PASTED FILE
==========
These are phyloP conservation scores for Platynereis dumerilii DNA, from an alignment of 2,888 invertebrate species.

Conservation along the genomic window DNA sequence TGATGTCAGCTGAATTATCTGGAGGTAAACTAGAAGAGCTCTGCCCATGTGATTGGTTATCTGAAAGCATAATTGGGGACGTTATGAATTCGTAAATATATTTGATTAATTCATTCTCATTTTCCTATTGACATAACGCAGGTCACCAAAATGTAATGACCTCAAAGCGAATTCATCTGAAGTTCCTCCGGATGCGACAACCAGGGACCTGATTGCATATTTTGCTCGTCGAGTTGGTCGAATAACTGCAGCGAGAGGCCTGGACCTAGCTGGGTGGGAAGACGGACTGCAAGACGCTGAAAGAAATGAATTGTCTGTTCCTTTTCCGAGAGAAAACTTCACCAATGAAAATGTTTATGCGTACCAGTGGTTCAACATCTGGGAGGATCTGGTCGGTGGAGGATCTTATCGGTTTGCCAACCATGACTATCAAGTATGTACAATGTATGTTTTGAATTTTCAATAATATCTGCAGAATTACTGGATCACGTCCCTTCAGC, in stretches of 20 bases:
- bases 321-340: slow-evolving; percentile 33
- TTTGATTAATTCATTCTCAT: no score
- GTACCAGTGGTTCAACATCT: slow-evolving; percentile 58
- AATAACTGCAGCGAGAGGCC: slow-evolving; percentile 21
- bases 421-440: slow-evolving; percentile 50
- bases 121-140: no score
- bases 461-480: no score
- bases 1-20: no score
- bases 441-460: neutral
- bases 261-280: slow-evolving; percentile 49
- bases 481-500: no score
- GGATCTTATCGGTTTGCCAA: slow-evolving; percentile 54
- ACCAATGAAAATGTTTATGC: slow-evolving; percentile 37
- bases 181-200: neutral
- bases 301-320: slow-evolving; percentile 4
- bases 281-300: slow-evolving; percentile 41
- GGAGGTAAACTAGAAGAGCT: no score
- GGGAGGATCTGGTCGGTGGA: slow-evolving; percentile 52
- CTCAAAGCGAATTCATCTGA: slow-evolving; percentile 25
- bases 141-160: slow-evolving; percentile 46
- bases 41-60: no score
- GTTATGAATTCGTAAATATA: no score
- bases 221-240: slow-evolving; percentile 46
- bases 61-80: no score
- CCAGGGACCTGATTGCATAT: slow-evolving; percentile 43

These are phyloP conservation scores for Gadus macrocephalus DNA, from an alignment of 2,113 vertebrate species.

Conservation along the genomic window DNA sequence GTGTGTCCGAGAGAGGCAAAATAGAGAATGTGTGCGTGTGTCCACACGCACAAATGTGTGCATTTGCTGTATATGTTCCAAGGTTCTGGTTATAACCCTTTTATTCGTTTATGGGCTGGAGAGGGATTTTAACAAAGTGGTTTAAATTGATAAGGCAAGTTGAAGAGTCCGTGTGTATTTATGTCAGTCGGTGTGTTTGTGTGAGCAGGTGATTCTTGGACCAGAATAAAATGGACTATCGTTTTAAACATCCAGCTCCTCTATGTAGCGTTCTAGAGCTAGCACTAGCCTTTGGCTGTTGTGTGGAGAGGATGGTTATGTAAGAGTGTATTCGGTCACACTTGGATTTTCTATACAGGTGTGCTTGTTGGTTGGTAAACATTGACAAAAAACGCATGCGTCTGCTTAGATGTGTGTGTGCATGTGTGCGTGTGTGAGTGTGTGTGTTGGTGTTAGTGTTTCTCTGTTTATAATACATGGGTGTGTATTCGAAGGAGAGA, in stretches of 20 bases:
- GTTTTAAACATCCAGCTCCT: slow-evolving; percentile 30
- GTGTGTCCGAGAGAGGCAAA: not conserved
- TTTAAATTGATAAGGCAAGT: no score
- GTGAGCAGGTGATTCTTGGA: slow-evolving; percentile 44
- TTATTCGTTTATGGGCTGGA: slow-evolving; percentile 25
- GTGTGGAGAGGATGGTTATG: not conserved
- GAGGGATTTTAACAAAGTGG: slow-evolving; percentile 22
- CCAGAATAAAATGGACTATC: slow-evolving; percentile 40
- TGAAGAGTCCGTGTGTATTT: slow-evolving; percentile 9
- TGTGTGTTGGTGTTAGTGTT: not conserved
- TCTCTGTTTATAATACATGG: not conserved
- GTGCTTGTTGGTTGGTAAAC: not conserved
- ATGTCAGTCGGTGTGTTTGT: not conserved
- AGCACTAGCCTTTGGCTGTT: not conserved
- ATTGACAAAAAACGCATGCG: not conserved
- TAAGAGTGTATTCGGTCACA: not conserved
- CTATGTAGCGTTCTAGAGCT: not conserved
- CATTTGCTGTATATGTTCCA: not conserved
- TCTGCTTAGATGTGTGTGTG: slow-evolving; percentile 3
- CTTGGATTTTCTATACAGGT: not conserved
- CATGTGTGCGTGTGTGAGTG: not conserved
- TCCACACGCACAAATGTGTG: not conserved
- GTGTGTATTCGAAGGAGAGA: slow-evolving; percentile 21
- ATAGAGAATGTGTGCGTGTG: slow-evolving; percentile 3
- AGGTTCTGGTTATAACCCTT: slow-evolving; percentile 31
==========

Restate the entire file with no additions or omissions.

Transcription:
These are phyloP conservation scores for Platynereis dumerilii DNA, from an alignment of 2,888 invertebrate species.

Conservation along the genomic window DNA sequence TGATGTCAGCTGAATTATCTGGAGGTAAACTAGAAGAGCTCTGCCCATGTGATTGGTTATCTGAAAGCATAATTGGGGACGTTATGAATTCGTAAATATATTTGATTAATTCATTCTCATTTTCCTATTGACATAACGCAGGTCACCAAAATGTAATGACCTCAAAGCGAATTCATCTGAAGTTCCTCCGGATGCGACAACCAGGGACCTGATTGCATATTTTGCTCGTCGAGTTGGTCGAATAACTGCAGCGAGAGGCCTGGACCTAGCTGGGTGGGAAGACGGACTGCAAGACGCTGAAAGAAATGAATTGTCTGTTCCTTTTCCGAGAGAAAACTTCACCAATGAAAATGTTTATGCGTACCAGTGGTTCAACATCTGGGAGGATCTGGTCGGTGGAGGATCTTATCGGTTTGCCAACCATGACTATCAAGTATGTACAATGTATGTTTTGAATTTTCAATAATATCTGCAGAATTACTGGATCACGTCCCTTCAGC, in stretches of 20 bases:
- bases 321-340: slow-evolving; percentile 33
- TTTGATTAATTCATTCTCAT: no score
- GTACCAGTGGTTCAACATCT: slow-evolving; percentile 58
- AATAACTGCAGCGAGAGGCC: slow-evolving; percentile 21
- bases 421-440: slow-evolving; percentile 50
- bases 121-140: no score
- bases 461-480: no score
- bases 1-20: no score
- bases 441-460: neutral
- bases 261-280: slow-evolving; percentile 49
- bases 481-500: no score
- GGATCTTATCGGTTTGCCAA: slow-evolving; percentile 54
- ACCAATGAAAATGTTTATGC: slow-evolving; percentile 37
- bases 181-200: neutral
- bases 301-320: slow-evolving; percentile 4
- bases 281-300: slow-evolving; percentile 41
- GGAGGTAAACTAGAAGAGCT: no score
- GGGAGGATCTGGTCGGTGGA: slow-evolving; percentile 52
- CTCAAAGCGAATTCATCTGA: slow-evolving; percentile 25
- bases 141-160: slow-evolving; percentile 46
- bases 41-60: no score
- GTTATGAATTCGTAAATATA: no score
- bases 221-240: slow-evolving; percentile 46
- bases 61-80: no score
- CCAGGGACCTGATTGCATAT: slow-evolving; percentile 43

These are phyloP conservation scores for Gadus macrocephalus DNA, from an alignment of 2,113 vertebrate species.

Conservation along the genomic window DNA sequence GTGTGTCCGAGAGAGGCAAAATAGAGAATGTGTGCGTGTGTCCACACGCACAAATGTGTGCATTTGCTGTATATGTTCCAAGGTTCTGGTTATAACCCTTTTATTCGTTTATGGGCTGGAGAGGGATTTTAACAAAGTGGTTTAAATTGATAAGGCAAGTTGAAGAGTCCGTGTGTATTTATGTCAGTCGGTGTGTTTGTGTGAGCAGGTGATTCTTGGACCAGAATAAAATGGACTATCGTTTTAAACATCCAGCTCCTCTATGTAGCGTTCTAGAGCTAGCACTAGCCTTTGGCTGTTGTGTGGAGAGGATGGTTATGTAAGAGTGTATTCGGTCACACTTGGATTTTCTATACAGGTGTGCTTGTTGGTTGGTAAACATTGACAAAAAACGCATGCGTCTGCTTAGATGTGTGTGTGCATGTGTGCGTGTGTGAGTGTGTGTGTTGGTGTTAGTGTTTCTCTGTTTATAATACATGGGTGTGTATTCGAAGGAGAGA, in stretches of 20 bases:
- GTTTTAAACATCCAGCTCCT: slow-evolving; percentile 30
- GTGTGTCCGAGAGAGGCAAA: not conserved
- TTTAAATTGATAAGGCAAGT: no score
- GTGAGCAGGTGATTCTTGGA: slow-evolving; percentile 44
- TTATTCGTTTATGGGCTGGA: slow-evolving; percentile 25
- GTGTGGAGAGGATGGTTATG: not conserved
- GAGGGATTTTAACAAAGTGG: slow-evolving; percentile 22
- CCAGAATAAAATGGACTATC: slow-evolving; percentile 40
- TGAAGAGTCCGTGTGTATTT: slow-evolving; percentile 9
- TGTGTGTTGGTGTTAGTGTT: not conserved
- TCTCTGTTTATAATACATGG: not conserved
- GTGCTTGTTGGTTGGTAAAC: not conserved
- ATGTCAGTCGGTGTGTTTGT: not conserved
- AGCACTAGCCTTTGGCTGTT: not conserved
- ATTGACAAAAAACGCATGCG: not conserved
- TAAGAGTGTATTCGGTCACA: not conserved
- CTATGTAGCGTTCTAGAGCT: not conserved
- CATTTGCTGTATATGTTCCA: not conserved
- TCTGCTTAGATGTGTGTGTG: slow-evolving; percentile 3
- CTTGGATTTTCTATACAGGT: not conserved
- CATGTGTGCGTGTGTGAGTG: not conserved
- TCCACACGCACAAATGTGTG: not conserved
- GTGTGTATTCGAAGGAGAGA: slow-evolving; percentile 21
- ATAGAGAATGTGTGCGTGTG: slow-evolving; percentile 3
- AGGTTCTGGTTATAACCCTT: slow-evolving; percentile 31